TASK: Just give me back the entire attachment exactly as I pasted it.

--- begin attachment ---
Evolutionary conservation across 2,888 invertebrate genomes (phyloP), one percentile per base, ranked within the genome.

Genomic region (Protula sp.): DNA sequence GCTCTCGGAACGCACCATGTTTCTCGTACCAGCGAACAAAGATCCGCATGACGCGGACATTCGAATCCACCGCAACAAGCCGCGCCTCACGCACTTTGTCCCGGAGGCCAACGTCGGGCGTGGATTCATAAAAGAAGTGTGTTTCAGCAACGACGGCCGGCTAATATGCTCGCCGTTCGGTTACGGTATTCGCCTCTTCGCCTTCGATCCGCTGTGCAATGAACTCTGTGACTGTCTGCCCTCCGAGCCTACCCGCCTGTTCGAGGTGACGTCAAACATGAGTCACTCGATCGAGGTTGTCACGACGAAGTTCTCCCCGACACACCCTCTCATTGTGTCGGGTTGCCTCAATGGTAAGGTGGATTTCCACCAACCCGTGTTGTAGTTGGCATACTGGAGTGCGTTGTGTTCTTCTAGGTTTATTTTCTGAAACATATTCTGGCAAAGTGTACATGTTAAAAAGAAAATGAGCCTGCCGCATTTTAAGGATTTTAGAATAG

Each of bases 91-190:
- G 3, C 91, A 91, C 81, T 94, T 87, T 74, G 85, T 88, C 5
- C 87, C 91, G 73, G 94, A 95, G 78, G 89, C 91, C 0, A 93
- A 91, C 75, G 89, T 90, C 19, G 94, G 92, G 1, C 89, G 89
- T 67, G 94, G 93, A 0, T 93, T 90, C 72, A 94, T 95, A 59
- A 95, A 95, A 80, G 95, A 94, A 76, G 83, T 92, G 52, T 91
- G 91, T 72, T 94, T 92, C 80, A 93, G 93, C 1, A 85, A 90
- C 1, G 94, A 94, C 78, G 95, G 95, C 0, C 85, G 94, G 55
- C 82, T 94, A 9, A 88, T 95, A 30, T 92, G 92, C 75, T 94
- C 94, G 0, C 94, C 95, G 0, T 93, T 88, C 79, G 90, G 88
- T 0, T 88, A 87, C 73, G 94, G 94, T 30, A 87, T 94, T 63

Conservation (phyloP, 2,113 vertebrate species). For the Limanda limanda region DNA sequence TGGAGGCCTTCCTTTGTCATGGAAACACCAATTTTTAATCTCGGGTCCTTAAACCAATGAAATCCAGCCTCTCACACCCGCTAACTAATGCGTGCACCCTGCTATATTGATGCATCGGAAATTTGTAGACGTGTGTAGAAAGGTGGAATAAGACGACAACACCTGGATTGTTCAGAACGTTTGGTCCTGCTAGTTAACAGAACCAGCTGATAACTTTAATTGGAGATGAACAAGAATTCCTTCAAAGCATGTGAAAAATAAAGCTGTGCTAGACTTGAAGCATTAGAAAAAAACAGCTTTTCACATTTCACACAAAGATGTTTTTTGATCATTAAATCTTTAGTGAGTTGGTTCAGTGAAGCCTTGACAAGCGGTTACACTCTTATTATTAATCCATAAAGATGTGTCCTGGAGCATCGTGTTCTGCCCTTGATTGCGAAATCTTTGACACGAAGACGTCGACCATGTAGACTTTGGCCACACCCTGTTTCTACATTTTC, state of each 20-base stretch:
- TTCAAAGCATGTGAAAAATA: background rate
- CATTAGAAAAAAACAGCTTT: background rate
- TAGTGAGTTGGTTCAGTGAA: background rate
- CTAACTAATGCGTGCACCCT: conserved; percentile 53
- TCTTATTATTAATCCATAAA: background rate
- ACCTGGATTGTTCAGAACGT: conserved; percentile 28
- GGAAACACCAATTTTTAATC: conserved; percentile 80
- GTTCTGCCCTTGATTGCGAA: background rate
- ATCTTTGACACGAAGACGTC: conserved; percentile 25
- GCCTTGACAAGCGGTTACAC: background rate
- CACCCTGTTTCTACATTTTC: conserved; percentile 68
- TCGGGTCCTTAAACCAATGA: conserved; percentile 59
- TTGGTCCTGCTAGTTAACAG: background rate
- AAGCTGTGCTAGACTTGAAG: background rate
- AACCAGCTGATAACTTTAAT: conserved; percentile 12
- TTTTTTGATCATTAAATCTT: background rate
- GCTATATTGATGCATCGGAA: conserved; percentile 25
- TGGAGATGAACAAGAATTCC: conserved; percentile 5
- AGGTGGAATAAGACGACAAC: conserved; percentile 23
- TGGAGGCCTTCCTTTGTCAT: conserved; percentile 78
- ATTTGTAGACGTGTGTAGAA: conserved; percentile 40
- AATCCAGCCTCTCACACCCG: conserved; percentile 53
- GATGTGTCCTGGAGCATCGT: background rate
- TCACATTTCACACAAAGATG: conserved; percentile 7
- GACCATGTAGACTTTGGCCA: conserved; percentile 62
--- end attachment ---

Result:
Evolutionary conservation across 2,888 invertebrate genomes (phyloP), one percentile per base, ranked within the genome.

Genomic region (Protula sp.): DNA sequence GCTCTCGGAACGCACCATGTTTCTCGTACCAGCGAACAAAGATCCGCATGACGCGGACATTCGAATCCACCGCAACAAGCCGCGCCTCACGCACTTTGTCCCGGAGGCCAACGTCGGGCGTGGATTCATAAAAGAAGTGTGTTTCAGCAACGACGGCCGGCTAATATGCTCGCCGTTCGGTTACGGTATTCGCCTCTTCGCCTTCGATCCGCTGTGCAATGAACTCTGTGACTGTCTGCCCTCCGAGCCTACCCGCCTGTTCGAGGTGACGTCAAACATGAGTCACTCGATCGAGGTTGTCACGACGAAGTTCTCCCCGACACACCCTCTCATTGTGTCGGGTTGCCTCAATGGTAAGGTGGATTTCCACCAACCCGTGTTGTAGTTGGCATACTGGAGTGCGTTGTGTTCTTCTAGGTTTATTTTCTGAAACATATTCTGGCAAAGTGTACATGTTAAAAAGAAAATGAGCCTGCCGCATTTTAAGGATTTTAGAATAG

Each of bases 91-190:
- G 3, C 91, A 91, C 81, T 94, T 87, T 74, G 85, T 88, C 5
- C 87, C 91, G 73, G 94, A 95, G 78, G 89, C 91, C 0, A 93
- A 91, C 75, G 89, T 90, C 19, G 94, G 92, G 1, C 89, G 89
- T 67, G 94, G 93, A 0, T 93, T 90, C 72, A 94, T 95, A 59
- A 95, A 95, A 80, G 95, A 94, A 76, G 83, T 92, G 52, T 91
- G 91, T 72, T 94, T 92, C 80, A 93, G 93, C 1, A 85, A 90
- C 1, G 94, A 94, C 78, G 95, G 95, C 0, C 85, G 94, G 55
- C 82, T 94, A 9, A 88, T 95, A 30, T 92, G 92, C 75, T 94
- C 94, G 0, C 94, C 95, G 0, T 93, T 88, C 79, G 90, G 88
- T 0, T 88, A 87, C 73, G 94, G 94, T 30, A 87, T 94, T 63

Conservation (phyloP, 2,113 vertebrate species). For the Limanda limanda region DNA sequence TGGAGGCCTTCCTTTGTCATGGAAACACCAATTTTTAATCTCGGGTCCTTAAACCAATGAAATCCAGCCTCTCACACCCGCTAACTAATGCGTGCACCCTGCTATATTGATGCATCGGAAATTTGTAGACGTGTGTAGAAAGGTGGAATAAGACGACAACACCTGGATTGTTCAGAACGTTTGGTCCTGCTAGTTAACAGAACCAGCTGATAACTTTAATTGGAGATGAACAAGAATTCCTTCAAAGCATGTGAAAAATAAAGCTGTGCTAGACTTGAAGCATTAGAAAAAAACAGCTTTTCACATTTCACACAAAGATGTTTTTTGATCATTAAATCTTTAGTGAGTTGGTTCAGTGAAGCCTTGACAAGCGGTTACACTCTTATTATTAATCCATAAAGATGTGTCCTGGAGCATCGTGTTCTGCCCTTGATTGCGAAATCTTTGACACGAAGACGTCGACCATGTAGACTTTGGCCACACCCTGTTTCTACATTTTC, state of each 20-base stretch:
- TTCAAAGCATGTGAAAAATA: background rate
- CATTAGAAAAAAACAGCTTT: background rate
- TAGTGAGTTGGTTCAGTGAA: background rate
- CTAACTAATGCGTGCACCCT: conserved; percentile 53
- TCTTATTATTAATCCATAAA: background rate
- ACCTGGATTGTTCAGAACGT: conserved; percentile 28
- GGAAACACCAATTTTTAATC: conserved; percentile 80
- GTTCTGCCCTTGATTGCGAA: background rate
- ATCTTTGACACGAAGACGTC: conserved; percentile 25
- GCCTTGACAAGCGGTTACAC: background rate
- CACCCTGTTTCTACATTTTC: conserved; percentile 68
- TCGGGTCCTTAAACCAATGA: conserved; percentile 59
- TTGGTCCTGCTAGTTAACAG: background rate
- AAGCTGTGCTAGACTTGAAG: background rate
- AACCAGCTGATAACTTTAAT: conserved; percentile 12
- TTTTTTGATCATTAAATCTT: background rate
- GCTATATTGATGCATCGGAA: conserved; percentile 25
- TGGAGATGAACAAGAATTCC: conserved; percentile 5
- AGGTGGAATAAGACGACAAC: conserved; percentile 23
- TGGAGGCCTTCCTTTGTCAT: conserved; percentile 78
- ATTTGTAGACGTGTGTAGAA: conserved; percentile 40
- AATCCAGCCTCTCACACCCG: conserved; percentile 53
- GATGTGTCCTGGAGCATCGT: background rate
- TCACATTTCACACAAAGATG: conserved; percentile 7
- GACCATGTAGACTTTGGCCA: conserved; percentile 62